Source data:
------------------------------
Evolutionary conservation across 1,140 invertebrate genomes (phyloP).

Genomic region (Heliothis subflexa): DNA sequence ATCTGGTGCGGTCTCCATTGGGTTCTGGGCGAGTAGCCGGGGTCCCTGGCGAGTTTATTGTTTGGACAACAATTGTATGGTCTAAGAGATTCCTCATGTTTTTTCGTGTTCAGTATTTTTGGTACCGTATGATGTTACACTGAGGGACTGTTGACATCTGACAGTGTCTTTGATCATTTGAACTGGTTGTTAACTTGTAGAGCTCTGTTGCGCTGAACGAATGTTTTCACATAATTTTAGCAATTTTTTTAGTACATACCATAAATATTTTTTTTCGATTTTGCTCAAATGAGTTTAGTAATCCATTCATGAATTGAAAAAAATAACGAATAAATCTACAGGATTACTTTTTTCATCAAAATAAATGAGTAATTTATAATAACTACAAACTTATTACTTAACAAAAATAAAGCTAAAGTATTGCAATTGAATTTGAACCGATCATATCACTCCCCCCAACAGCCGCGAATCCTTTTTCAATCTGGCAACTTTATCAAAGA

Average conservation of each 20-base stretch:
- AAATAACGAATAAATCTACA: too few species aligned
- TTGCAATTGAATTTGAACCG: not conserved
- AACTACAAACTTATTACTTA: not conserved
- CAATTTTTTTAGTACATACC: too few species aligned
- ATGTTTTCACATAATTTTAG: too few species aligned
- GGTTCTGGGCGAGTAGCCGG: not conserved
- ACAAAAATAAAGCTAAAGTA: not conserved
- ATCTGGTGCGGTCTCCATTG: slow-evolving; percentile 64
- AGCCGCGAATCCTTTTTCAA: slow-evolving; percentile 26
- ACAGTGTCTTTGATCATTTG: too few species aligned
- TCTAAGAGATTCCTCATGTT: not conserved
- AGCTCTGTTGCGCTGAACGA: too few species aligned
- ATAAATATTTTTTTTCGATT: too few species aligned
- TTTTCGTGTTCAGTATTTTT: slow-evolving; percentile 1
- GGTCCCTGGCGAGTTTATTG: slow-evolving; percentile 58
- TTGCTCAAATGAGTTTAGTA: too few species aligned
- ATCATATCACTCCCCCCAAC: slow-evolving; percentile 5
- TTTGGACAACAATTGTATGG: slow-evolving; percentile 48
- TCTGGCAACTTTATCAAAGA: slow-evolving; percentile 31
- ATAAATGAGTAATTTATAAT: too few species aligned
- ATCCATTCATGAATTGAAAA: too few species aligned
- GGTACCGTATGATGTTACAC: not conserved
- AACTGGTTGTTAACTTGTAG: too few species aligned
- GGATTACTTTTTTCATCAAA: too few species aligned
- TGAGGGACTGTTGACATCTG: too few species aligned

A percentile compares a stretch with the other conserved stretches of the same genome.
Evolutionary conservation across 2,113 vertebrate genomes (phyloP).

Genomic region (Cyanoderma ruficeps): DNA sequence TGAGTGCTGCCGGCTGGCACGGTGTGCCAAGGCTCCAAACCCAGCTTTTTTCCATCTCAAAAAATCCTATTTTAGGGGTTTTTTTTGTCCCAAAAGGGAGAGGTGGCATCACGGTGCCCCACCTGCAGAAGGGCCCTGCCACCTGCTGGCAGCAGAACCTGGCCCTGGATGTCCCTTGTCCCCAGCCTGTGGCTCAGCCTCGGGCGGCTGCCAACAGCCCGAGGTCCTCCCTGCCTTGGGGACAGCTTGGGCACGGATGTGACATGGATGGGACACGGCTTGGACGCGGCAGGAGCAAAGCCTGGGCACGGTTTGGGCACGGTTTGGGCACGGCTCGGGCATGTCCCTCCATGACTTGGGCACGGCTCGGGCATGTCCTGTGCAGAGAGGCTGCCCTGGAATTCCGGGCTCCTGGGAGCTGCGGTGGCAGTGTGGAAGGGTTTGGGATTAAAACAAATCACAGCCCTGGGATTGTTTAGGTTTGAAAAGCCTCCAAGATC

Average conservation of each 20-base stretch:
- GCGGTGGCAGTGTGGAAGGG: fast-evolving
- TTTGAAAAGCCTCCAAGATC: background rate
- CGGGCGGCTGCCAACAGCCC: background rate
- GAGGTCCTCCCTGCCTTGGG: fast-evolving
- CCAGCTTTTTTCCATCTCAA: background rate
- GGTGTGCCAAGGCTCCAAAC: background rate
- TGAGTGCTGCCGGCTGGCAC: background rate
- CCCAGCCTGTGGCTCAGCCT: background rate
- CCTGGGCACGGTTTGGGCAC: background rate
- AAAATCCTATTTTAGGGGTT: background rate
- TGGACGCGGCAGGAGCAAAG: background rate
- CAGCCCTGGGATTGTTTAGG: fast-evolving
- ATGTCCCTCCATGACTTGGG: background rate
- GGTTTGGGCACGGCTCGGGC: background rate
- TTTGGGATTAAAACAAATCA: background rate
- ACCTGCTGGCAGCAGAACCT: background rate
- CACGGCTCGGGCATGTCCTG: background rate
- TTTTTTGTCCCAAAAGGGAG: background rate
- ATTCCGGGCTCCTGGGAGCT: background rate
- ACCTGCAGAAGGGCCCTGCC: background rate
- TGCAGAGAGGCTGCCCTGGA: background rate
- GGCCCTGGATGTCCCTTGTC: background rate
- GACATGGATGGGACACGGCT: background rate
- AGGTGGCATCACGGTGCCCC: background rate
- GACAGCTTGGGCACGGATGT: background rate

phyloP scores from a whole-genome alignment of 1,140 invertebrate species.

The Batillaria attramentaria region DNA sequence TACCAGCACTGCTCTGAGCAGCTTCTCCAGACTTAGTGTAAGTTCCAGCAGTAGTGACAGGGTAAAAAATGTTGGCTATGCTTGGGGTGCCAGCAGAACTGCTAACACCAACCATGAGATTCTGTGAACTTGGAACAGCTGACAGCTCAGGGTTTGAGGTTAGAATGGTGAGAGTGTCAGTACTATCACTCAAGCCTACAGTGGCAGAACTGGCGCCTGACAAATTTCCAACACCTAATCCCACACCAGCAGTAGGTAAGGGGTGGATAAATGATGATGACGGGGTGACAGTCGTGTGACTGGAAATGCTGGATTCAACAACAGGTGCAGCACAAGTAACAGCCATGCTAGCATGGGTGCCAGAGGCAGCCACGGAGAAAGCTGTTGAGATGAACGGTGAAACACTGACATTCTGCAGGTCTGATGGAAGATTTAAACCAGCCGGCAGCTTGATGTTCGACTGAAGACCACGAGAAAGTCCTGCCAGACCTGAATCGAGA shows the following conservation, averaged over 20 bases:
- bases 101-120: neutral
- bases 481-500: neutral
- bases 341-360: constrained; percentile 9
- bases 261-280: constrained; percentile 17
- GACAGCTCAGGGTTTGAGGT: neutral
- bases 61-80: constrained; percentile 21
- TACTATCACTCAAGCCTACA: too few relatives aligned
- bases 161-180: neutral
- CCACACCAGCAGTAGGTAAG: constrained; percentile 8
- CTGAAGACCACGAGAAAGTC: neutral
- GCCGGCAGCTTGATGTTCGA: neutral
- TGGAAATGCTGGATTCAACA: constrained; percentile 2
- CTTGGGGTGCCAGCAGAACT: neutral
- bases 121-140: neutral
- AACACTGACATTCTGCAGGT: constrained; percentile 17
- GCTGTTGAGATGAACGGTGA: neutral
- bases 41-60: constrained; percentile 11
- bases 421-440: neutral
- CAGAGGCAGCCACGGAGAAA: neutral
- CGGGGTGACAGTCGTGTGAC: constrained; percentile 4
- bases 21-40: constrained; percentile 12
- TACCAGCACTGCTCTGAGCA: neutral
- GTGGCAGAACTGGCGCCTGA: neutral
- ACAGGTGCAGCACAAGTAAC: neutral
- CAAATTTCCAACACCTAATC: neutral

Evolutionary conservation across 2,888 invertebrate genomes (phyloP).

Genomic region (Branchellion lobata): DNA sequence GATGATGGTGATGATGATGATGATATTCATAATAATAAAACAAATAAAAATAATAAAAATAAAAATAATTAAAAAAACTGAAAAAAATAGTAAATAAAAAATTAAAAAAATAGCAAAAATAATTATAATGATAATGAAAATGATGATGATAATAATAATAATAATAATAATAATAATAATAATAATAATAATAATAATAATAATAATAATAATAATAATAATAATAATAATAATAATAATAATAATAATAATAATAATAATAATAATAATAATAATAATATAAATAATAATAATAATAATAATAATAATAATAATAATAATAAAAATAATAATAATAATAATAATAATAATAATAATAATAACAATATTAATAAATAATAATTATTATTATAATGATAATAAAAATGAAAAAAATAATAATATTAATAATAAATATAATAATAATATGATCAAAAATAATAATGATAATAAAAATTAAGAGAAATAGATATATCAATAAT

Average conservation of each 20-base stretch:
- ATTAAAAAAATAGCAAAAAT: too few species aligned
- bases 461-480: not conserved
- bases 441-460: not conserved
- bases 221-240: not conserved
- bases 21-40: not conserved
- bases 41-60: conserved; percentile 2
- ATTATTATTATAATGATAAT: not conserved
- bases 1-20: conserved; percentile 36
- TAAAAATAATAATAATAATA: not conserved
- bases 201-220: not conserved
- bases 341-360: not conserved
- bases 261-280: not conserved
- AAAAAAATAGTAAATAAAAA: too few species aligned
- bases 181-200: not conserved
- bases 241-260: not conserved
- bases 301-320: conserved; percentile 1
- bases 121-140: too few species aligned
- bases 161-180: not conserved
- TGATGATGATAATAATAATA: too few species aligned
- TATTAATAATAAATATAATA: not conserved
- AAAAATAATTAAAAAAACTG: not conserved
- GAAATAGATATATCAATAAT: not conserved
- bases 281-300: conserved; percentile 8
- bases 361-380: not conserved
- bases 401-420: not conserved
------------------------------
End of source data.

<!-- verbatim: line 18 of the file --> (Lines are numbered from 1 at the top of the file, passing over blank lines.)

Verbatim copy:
- GGTCCCTGGCGAGTTTATTG: slow-evolving; percentile 58